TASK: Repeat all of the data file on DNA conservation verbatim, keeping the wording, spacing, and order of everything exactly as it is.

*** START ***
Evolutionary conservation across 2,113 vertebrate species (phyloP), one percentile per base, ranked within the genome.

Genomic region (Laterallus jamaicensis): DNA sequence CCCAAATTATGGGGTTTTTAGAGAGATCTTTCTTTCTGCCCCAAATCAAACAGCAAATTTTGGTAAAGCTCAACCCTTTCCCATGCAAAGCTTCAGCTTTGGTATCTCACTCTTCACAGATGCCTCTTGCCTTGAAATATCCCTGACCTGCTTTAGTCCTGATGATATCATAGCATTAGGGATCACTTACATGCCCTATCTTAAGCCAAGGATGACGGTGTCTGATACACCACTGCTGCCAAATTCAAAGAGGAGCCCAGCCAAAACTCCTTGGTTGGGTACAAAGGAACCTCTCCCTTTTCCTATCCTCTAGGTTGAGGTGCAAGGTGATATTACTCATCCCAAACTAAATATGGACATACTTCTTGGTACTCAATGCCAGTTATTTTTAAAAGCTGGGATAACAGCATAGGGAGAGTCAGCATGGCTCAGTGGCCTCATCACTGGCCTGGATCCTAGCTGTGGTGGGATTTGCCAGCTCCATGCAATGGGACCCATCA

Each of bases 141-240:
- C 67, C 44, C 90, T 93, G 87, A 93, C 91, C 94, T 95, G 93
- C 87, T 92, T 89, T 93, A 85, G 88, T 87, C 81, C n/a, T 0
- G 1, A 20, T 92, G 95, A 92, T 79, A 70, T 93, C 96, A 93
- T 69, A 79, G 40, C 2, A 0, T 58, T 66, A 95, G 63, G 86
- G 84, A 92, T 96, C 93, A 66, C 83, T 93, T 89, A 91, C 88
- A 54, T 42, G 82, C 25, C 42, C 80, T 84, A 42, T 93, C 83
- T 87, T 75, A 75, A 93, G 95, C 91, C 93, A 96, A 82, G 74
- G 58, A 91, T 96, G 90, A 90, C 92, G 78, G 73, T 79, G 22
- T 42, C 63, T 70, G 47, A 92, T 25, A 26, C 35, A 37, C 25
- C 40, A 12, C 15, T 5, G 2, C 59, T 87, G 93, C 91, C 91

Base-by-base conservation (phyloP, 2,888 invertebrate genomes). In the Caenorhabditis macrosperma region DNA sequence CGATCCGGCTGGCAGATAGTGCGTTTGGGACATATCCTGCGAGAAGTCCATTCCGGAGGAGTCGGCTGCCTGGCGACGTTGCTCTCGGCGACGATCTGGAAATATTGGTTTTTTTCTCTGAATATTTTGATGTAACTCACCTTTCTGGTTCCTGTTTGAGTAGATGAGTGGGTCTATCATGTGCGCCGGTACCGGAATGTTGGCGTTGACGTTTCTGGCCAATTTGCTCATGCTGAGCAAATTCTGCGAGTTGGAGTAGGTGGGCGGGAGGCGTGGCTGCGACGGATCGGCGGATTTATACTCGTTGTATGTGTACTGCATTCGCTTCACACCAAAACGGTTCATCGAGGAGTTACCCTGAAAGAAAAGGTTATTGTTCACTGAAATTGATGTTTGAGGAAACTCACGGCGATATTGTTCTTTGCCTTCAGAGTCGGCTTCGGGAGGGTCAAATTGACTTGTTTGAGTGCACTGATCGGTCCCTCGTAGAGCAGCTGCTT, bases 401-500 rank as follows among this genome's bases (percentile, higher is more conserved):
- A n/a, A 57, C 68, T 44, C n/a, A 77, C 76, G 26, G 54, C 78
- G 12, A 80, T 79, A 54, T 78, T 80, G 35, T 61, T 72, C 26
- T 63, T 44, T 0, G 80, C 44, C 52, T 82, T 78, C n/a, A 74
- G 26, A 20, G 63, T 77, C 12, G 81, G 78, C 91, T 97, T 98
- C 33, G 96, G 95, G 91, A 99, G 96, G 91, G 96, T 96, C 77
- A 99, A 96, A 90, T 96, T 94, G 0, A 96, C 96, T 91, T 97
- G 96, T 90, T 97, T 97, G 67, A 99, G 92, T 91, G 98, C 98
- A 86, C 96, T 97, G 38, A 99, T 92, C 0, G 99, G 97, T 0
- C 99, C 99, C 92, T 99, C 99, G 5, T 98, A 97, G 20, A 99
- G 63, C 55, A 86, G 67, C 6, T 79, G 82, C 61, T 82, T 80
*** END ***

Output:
Evolutionary conservation across 2,113 vertebrate species (phyloP), one percentile per base, ranked within the genome.

Genomic region (Laterallus jamaicensis): DNA sequence CCCAAATTATGGGGTTTTTAGAGAGATCTTTCTTTCTGCCCCAAATCAAACAGCAAATTTTGGTAAAGCTCAACCCTTTCCCATGCAAAGCTTCAGCTTTGGTATCTCACTCTTCACAGATGCCTCTTGCCTTGAAATATCCCTGACCTGCTTTAGTCCTGATGATATCATAGCATTAGGGATCACTTACATGCCCTATCTTAAGCCAAGGATGACGGTGTCTGATACACCACTGCTGCCAAATTCAAAGAGGAGCCCAGCCAAAACTCCTTGGTTGGGTACAAAGGAACCTCTCCCTTTTCCTATCCTCTAGGTTGAGGTGCAAGGTGATATTACTCATCCCAAACTAAATATGGACATACTTCTTGGTACTCAATGCCAGTTATTTTTAAAAGCTGGGATAACAGCATAGGGAGAGTCAGCATGGCTCAGTGGCCTCATCACTGGCCTGGATCCTAGCTGTGGTGGGATTTGCCAGCTCCATGCAATGGGACCCATCA

Each of bases 141-240:
- C 67, C 44, C 90, T 93, G 87, A 93, C 91, C 94, T 95, G 93
- C 87, T 92, T 89, T 93, A 85, G 88, T 87, C 81, C n/a, T 0
- G 1, A 20, T 92, G 95, A 92, T 79, A 70, T 93, C 96, A 93
- T 69, A 79, G 40, C 2, A 0, T 58, T 66, A 95, G 63, G 86
- G 84, A 92, T 96, C 93, A 66, C 83, T 93, T 89, A 91, C 88
- A 54, T 42, G 82, C 25, C 42, C 80, T 84, A 42, T 93, C 83
- T 87, T 75, A 75, A 93, G 95, C 91, C 93, A 96, A 82, G 74
- G 58, A 91, T 96, G 90, A 90, C 92, G 78, G 73, T 79, G 22
- T 42, C 63, T 70, G 47, A 92, T 25, A 26, C 35, A 37, C 25
- C 40, A 12, C 15, T 5, G 2, C 59, T 87, G 93, C 91, C 91

Base-by-base conservation (phyloP, 2,888 invertebrate genomes). In the Caenorhabditis macrosperma region DNA sequence CGATCCGGCTGGCAGATAGTGCGTTTGGGACATATCCTGCGAGAAGTCCATTCCGGAGGAGTCGGCTGCCTGGCGACGTTGCTCTCGGCGACGATCTGGAAATATTGGTTTTTTTCTCTGAATATTTTGATGTAACTCACCTTTCTGGTTCCTGTTTGAGTAGATGAGTGGGTCTATCATGTGCGCCGGTACCGGAATGTTGGCGTTGACGTTTCTGGCCAATTTGCTCATGCTGAGCAAATTCTGCGAGTTGGAGTAGGTGGGCGGGAGGCGTGGCTGCGACGGATCGGCGGATTTATACTCGTTGTATGTGTACTGCATTCGCTTCACACCAAAACGGTTCATCGAGGAGTTACCCTGAAAGAAAAGGTTATTGTTCACTGAAATTGATGTTTGAGGAAACTCACGGCGATATTGTTCTTTGCCTTCAGAGTCGGCTTCGGGAGGGTCAAATTGACTTGTTTGAGTGCACTGATCGGTCCCTCGTAGAGCAGCTGCTT, bases 401-500 rank as follows among this genome's bases (percentile, higher is more conserved):
- A n/a, A 57, C 68, T 44, C n/a, A 77, C 76, G 26, G 54, C 78
- G 12, A 80, T 79, A 54, T 78, T 80, G 35, T 61, T 72, C 26
- T 63, T 44, T 0, G 80, C 44, C 52, T 82, T 78, C n/a, A 74
- G 26, A 20, G 63, T 77, C 12, G 81, G 78, C 91, T 97, T 98
- C 33, G 96, G 95, G 91, A 99, G 96, G 91, G 96, T 96, C 77
- A 99, A 96, A 90, T 96, T 94, G 0, A 96, C 96, T 91, T 97
- G 96, T 90, T 97, T 97, G 67, A 99, G 92, T 91, G 98, C 98
- A 86, C 96, T 97, G 38, A 99, T 92, C 0, G 99, G 97, T 0
- C 99, C 99, C 92, T 99, C 99, G 5, T 98, A 97, G 20, A 99
- G 63, C 55, A 86, G 67, C 6, T 79, G 82, C 61, T 82, T 80